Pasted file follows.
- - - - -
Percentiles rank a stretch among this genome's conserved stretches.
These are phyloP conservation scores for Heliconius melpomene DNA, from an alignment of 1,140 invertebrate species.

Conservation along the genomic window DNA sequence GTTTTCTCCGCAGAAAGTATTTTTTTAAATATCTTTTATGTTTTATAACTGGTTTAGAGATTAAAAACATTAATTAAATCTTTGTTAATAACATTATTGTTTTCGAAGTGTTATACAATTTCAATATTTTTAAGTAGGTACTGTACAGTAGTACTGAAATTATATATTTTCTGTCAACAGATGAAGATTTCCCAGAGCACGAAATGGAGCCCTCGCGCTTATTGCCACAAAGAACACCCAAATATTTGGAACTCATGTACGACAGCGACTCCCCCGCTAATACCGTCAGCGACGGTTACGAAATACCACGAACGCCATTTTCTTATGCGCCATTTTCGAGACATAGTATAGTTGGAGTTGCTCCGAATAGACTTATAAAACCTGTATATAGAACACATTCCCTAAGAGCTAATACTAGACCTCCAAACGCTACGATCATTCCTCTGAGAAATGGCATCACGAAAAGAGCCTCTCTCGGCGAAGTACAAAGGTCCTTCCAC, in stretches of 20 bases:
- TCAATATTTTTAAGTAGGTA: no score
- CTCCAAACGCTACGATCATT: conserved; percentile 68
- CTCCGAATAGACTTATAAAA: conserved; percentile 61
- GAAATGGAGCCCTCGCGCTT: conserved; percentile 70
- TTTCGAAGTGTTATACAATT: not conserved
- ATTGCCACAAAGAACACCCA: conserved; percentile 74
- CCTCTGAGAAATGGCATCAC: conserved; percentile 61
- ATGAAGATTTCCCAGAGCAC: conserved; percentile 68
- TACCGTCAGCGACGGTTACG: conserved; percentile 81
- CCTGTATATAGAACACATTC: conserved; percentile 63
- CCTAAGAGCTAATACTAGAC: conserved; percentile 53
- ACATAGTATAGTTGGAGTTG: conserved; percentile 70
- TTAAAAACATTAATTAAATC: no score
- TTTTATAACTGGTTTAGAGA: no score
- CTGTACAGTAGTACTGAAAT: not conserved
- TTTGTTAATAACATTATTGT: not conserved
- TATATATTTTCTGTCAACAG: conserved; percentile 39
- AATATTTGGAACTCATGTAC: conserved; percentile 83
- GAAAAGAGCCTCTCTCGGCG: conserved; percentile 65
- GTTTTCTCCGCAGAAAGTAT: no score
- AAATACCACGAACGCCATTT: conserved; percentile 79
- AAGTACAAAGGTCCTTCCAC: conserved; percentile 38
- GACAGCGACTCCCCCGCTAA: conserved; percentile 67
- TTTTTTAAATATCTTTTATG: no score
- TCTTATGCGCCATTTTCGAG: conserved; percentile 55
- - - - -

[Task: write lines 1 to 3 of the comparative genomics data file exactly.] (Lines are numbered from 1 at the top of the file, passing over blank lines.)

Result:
Percentiles rank a stretch among this genome's conserved stretches.
These are phyloP conservation scores for Heliconius melpomene DNA, from an alignment of 1,140 invertebrate species.

Conservation along the genomic window DNA sequence GTTTTCTCCGCAGAAAGTATTTTTTTAAATATCTTTTATGTTTTATAACTGGTTTAGAGATTAAAAACATTAATTAAATCTTTGTTAATAACATTATTGTTTTCGAAGTGTTATACAATTTCAATATTTTTAAGTAGGTACTGTACAGTAGTACTGAAATTATATATTTTCTGTCAACAGATGAAGATTTCCCAGAGCACGAAATGGAGCCCTCGCGCTTATTGCCACAAAGAACACCCAAATATTTGGAACTCATGTACGACAGCGACTCCCCCGCTAATACCGTCAGCGACGGTTACGAAATACCACGAACGCCATTTTCTTATGCGCCATTTTCGAGACATAGTATAGTTGGAGTTGCTCCGAATAGACTTATAAAACCTGTATATAGAACACATTCCCTAAGAGCTAATACTAGACCTCCAAACGCTACGATCATTCCTCTGAGAAATGGCATCACGAAAAGAGCCTCTCTCGGCGAAGTACAAAGGTCCTTCCAC, in stretches of 20 bases: